The Kosovars spontaneously returned to their homes shortly after
the war ended. The problem was that over half of the private homes
in Kosovo were destroyed or damaged during the war, mainly from
arson or artillery fire. But the Kosovars are extraordinarily enthusiastic
and resourceful and many repaired the roofs on their houses in no
time, often without international assistance.
Telecommunications, transport, and agriculture were
also badly damaged during the war. Industry is at a standstill,
with factories and farm machinery in need of maintenance and without
skilled staff or supplies, also due to neglect from the prior decade.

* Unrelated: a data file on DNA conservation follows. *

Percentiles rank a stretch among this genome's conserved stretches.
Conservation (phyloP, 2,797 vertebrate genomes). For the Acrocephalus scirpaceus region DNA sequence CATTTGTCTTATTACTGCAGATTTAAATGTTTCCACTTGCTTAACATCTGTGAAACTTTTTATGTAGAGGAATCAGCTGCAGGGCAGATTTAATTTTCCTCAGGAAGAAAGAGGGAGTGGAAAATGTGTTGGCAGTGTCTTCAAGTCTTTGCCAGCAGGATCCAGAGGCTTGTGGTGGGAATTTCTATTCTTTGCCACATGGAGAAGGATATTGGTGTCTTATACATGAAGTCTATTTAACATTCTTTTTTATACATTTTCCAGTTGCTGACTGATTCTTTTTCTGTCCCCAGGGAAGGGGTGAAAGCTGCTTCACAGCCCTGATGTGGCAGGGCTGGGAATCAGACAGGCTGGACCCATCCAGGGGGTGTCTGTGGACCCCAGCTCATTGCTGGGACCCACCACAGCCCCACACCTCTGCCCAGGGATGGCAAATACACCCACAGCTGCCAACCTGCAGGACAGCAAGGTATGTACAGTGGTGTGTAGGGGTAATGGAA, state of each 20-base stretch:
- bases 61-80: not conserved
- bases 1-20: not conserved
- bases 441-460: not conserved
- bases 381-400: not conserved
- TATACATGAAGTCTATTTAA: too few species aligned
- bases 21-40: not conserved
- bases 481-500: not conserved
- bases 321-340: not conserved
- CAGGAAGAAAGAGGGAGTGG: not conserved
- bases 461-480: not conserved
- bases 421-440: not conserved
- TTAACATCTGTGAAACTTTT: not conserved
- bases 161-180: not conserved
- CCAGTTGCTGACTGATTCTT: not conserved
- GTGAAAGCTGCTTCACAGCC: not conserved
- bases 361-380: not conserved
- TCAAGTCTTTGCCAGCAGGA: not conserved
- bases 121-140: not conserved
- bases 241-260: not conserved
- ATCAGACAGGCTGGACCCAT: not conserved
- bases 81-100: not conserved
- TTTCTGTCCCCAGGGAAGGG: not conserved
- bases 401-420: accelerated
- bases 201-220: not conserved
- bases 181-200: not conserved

Water curfews remain in place in some cities and water for drinking
or bathing is infrequent. Half of the rural wells were intentionally
polluted. Garbage piles up. Roads are in dire need of repaving.
The list for international donors is endless.
Despite this hardship, Kosovars are determined to
get back on their feet. In January 2000, the building to the right
was being framed. In July when we returned, it was a chic boutique.
A judicial system has been established with over 100 judges appointed
to serve in municipal courts. Schools have reopened and hospitals
are functioning, but teachers and doctors still receive low or no
pay. Over 3,000 landmines have been removed from the ground but
hundreds of known minefields lie in wait.
While the Kosovars have wasted no time rebuilding
their homes, shops, and cafés, they havent been as
energetic in reconstructing a political and judicial system based